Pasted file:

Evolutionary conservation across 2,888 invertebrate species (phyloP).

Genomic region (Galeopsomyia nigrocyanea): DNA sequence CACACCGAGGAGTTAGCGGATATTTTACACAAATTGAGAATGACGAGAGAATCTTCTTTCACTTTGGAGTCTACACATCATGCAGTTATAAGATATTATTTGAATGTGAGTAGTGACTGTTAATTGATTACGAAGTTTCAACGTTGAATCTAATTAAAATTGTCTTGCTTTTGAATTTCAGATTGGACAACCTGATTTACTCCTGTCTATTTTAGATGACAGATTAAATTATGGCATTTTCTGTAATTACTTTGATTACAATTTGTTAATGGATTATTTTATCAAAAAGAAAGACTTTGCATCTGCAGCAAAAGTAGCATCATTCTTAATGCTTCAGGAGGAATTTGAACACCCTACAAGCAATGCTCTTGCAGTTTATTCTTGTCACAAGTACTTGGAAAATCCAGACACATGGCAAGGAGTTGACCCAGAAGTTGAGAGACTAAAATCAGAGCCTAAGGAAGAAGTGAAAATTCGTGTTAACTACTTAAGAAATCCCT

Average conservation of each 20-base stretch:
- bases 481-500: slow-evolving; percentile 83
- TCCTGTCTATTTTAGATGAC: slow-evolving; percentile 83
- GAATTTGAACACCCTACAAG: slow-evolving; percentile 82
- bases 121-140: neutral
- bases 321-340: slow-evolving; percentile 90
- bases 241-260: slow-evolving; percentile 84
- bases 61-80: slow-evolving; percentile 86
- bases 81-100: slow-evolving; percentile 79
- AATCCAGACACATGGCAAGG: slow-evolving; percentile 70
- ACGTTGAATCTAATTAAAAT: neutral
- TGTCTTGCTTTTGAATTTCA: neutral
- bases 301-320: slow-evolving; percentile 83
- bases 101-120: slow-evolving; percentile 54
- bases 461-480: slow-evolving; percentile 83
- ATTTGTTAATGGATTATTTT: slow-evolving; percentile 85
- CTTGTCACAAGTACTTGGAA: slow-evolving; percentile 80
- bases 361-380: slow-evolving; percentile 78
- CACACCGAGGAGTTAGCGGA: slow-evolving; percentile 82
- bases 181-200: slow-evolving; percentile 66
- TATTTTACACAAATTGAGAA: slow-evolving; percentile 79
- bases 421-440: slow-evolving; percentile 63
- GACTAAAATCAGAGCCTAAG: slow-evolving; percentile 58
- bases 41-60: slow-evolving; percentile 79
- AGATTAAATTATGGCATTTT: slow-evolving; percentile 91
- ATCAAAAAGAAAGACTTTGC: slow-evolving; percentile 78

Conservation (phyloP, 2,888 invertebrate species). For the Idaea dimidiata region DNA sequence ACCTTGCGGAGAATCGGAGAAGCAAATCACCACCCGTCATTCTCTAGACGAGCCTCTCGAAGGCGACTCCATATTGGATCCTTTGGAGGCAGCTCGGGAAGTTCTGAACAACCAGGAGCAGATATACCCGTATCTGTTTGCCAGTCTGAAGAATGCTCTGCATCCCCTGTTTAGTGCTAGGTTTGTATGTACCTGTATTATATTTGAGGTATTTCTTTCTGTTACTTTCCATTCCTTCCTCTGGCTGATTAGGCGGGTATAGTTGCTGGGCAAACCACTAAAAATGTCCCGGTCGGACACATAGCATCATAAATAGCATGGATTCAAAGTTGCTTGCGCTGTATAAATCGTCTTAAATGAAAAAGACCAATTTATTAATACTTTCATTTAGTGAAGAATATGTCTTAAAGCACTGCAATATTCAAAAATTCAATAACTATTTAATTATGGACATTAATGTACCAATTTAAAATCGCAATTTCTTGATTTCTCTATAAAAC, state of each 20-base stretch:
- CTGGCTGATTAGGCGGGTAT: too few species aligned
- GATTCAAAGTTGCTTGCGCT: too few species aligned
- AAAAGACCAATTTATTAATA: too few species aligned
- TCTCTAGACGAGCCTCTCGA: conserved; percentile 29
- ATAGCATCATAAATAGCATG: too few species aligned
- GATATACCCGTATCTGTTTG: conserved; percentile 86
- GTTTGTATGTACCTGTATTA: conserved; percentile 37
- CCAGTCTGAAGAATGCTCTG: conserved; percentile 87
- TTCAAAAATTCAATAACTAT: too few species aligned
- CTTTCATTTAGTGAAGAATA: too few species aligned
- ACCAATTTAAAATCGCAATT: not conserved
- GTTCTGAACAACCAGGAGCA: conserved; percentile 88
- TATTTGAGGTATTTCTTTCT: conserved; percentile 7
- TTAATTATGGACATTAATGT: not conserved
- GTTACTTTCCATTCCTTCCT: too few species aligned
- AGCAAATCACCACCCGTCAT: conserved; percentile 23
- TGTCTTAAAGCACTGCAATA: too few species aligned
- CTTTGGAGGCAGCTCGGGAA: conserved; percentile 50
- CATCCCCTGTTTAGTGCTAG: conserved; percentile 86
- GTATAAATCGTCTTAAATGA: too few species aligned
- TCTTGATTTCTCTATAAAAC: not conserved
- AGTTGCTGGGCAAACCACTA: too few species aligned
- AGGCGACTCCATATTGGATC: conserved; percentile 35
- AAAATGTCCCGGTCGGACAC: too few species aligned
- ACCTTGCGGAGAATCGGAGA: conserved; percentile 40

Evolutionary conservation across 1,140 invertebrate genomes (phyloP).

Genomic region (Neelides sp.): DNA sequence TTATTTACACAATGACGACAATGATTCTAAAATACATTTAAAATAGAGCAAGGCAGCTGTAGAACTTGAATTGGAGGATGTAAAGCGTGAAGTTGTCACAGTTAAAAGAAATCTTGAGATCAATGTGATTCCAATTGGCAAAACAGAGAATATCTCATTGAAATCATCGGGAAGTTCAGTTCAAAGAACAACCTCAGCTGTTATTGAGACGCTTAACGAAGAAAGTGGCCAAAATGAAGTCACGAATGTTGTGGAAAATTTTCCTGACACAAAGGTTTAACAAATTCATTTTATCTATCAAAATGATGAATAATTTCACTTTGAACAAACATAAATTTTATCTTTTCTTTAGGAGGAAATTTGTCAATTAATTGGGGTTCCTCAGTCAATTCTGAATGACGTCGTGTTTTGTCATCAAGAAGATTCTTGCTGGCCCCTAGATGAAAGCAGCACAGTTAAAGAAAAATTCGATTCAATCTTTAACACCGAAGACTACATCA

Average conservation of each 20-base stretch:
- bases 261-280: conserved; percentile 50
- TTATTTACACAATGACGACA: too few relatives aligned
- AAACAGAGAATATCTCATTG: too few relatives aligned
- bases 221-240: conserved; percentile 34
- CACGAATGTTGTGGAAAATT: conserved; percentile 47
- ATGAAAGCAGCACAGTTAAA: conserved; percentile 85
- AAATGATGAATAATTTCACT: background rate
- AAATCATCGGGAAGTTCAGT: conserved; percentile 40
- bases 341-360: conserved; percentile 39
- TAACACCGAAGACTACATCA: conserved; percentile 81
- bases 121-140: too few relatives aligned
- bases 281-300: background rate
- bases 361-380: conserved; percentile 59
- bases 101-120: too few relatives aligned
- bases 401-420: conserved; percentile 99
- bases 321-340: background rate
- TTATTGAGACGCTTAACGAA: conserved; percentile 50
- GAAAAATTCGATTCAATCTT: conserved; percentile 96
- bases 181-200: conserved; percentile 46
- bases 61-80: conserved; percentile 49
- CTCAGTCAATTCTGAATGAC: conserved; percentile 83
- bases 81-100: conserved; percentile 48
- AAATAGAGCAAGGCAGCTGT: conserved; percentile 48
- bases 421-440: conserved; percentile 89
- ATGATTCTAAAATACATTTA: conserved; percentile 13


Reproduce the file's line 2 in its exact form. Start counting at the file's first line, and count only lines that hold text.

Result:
Genomic region (Galeopsomyia nigrocyanea): DNA sequence CACACCGAGGAGTTAGCGGATATTTTACACAAATTGAGAATGACGAGAGAATCTTCTTTCACTTTGGAGTCTACACATCATGCAGTTATAAGATATTATTTGAATGTGAGTAGTGACTGTTAATTGATTACGAAGTTTCAACGTTGAATCTAATTAAAATTGTCTTGCTTTTGAATTTCAGATTGGACAACCTGATTTACTCCTGTCTATTTTAGATGACAGATTAAATTATGGCATTTTCTGTAATTACTTTGATTACAATTTGTTAATGGATTATTTTATCAAAAAGAAAGACTTTGCATCTGCAGCAAAAGTAGCATCATTCTTAATGCTTCAGGAGGAATTTGAACACCCTACAAGCAATGCTCTTGCAGTTTATTCTTGTCACAAGTACTTGGAAAATCCAGACACATGGCAAGGAGTTGACCCAGAAGTTGAGAGACTAAAATCAGAGCCTAAGGAAGAAGTGAAAATTCGTGTTAACTACTTAAGAAATCCCT